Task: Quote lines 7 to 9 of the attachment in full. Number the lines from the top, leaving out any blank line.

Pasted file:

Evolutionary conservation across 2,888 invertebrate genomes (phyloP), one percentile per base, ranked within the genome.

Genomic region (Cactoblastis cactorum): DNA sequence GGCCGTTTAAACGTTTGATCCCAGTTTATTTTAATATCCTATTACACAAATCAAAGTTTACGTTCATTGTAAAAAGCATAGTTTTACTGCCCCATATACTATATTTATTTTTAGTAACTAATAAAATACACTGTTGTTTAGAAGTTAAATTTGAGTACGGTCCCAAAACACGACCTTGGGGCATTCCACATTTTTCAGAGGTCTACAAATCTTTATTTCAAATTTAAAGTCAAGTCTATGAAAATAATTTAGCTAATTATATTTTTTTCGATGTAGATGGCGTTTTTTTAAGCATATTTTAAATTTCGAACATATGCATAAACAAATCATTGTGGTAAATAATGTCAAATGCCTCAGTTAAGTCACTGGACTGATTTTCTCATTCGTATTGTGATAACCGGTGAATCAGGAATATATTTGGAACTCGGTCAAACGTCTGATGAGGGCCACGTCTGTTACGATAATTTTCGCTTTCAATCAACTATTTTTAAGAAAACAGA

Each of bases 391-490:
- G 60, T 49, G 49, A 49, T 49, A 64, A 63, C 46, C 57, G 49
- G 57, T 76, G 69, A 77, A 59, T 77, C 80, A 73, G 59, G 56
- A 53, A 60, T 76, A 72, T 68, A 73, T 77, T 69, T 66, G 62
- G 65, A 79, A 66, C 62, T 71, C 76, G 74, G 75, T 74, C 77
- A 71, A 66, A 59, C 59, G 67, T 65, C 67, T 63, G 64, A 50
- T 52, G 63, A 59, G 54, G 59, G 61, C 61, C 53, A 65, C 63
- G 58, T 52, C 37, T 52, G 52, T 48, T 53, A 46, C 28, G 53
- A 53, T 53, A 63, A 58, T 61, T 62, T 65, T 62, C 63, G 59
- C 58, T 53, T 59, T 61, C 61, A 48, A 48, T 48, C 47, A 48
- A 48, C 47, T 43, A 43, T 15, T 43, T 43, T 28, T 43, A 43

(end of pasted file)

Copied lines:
- G 65, A 79, A 66, C 62, T 71, C 76, G 74, G 75, T 74, C 77
- A 71, A 66, A 59, C 59, G 67, T 65, C 67, T 63, G 64, A 50
- T 52, G 63, A 59, G 54, G 59, G 61, C 61, C 53, A 65, C 63